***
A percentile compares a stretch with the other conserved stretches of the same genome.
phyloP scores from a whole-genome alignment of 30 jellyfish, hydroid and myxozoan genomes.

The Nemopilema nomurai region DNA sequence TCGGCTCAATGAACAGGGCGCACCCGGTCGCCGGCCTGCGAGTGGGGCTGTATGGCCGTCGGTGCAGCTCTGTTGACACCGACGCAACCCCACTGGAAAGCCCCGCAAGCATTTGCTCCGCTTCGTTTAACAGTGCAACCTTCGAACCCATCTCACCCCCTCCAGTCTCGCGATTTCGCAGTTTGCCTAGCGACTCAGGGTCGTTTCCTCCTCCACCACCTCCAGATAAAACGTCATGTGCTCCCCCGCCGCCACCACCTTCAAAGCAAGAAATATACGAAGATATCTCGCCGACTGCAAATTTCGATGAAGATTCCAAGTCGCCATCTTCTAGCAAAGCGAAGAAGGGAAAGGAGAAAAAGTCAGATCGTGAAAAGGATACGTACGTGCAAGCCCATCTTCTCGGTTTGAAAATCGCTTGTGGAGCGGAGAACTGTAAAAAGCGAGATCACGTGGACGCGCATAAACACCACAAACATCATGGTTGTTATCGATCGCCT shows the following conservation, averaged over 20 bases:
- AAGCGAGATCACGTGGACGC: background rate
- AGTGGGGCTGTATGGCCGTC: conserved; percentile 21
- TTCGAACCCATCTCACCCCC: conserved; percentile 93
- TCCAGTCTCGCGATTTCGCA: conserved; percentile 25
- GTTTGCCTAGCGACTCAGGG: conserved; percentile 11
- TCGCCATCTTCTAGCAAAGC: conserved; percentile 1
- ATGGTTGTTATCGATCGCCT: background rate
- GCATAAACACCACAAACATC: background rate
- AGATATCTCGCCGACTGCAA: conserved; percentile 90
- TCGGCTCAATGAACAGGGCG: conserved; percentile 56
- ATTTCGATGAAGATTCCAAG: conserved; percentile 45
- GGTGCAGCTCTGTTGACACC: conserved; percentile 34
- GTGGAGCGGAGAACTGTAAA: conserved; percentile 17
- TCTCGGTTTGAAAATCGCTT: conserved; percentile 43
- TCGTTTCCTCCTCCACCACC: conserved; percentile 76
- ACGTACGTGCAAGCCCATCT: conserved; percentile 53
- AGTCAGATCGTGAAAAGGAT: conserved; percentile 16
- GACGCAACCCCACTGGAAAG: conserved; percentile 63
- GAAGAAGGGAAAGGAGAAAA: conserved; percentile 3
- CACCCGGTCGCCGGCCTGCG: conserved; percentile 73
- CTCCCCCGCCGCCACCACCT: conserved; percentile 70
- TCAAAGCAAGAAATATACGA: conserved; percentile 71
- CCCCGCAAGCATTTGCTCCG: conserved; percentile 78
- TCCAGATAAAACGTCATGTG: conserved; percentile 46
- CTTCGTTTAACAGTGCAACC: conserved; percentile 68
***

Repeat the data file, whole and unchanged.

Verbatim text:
A percentile compares a stretch with the other conserved stretches of the same genome.
phyloP scores from a whole-genome alignment of 30 jellyfish, hydroid and myxozoan genomes.

The Nemopilema nomurai region DNA sequence TCGGCTCAATGAACAGGGCGCACCCGGTCGCCGGCCTGCGAGTGGGGCTGTATGGCCGTCGGTGCAGCTCTGTTGACACCGACGCAACCCCACTGGAAAGCCCCGCAAGCATTTGCTCCGCTTCGTTTAACAGTGCAACCTTCGAACCCATCTCACCCCCTCCAGTCTCGCGATTTCGCAGTTTGCCTAGCGACTCAGGGTCGTTTCCTCCTCCACCACCTCCAGATAAAACGTCATGTGCTCCCCCGCCGCCACCACCTTCAAAGCAAGAAATATACGAAGATATCTCGCCGACTGCAAATTTCGATGAAGATTCCAAGTCGCCATCTTCTAGCAAAGCGAAGAAGGGAAAGGAGAAAAAGTCAGATCGTGAAAAGGATACGTACGTGCAAGCCCATCTTCTCGGTTTGAAAATCGCTTGTGGAGCGGAGAACTGTAAAAAGCGAGATCACGTGGACGCGCATAAACACCACAAACATCATGGTTGTTATCGATCGCCT shows the following conservation, averaged over 20 bases:
- AAGCGAGATCACGTGGACGC: background rate
- AGTGGGGCTGTATGGCCGTC: conserved; percentile 21
- TTCGAACCCATCTCACCCCC: conserved; percentile 93
- TCCAGTCTCGCGATTTCGCA: conserved; percentile 25
- GTTTGCCTAGCGACTCAGGG: conserved; percentile 11
- TCGCCATCTTCTAGCAAAGC: conserved; percentile 1
- ATGGTTGTTATCGATCGCCT: background rate
- GCATAAACACCACAAACATC: background rate
- AGATATCTCGCCGACTGCAA: conserved; percentile 90
- TCGGCTCAATGAACAGGGCG: conserved; percentile 56
- ATTTCGATGAAGATTCCAAG: conserved; percentile 45
- GGTGCAGCTCTGTTGACACC: conserved; percentile 34
- GTGGAGCGGAGAACTGTAAA: conserved; percentile 17
- TCTCGGTTTGAAAATCGCTT: conserved; percentile 43
- TCGTTTCCTCCTCCACCACC: conserved; percentile 76
- ACGTACGTGCAAGCCCATCT: conserved; percentile 53
- AGTCAGATCGTGAAAAGGAT: conserved; percentile 16
- GACGCAACCCCACTGGAAAG: conserved; percentile 63
- GAAGAAGGGAAAGGAGAAAA: conserved; percentile 3
- CACCCGGTCGCCGGCCTGCG: conserved; percentile 73
- CTCCCCCGCCGCCACCACCT: conserved; percentile 70
- TCAAAGCAAGAAATATACGA: conserved; percentile 71
- CCCCGCAAGCATTTGCTCCG: conserved; percentile 78
- TCCAGATAAAACGTCATGTG: conserved; percentile 46
- CTTCGTTTAACAGTGCAACC: conserved; percentile 68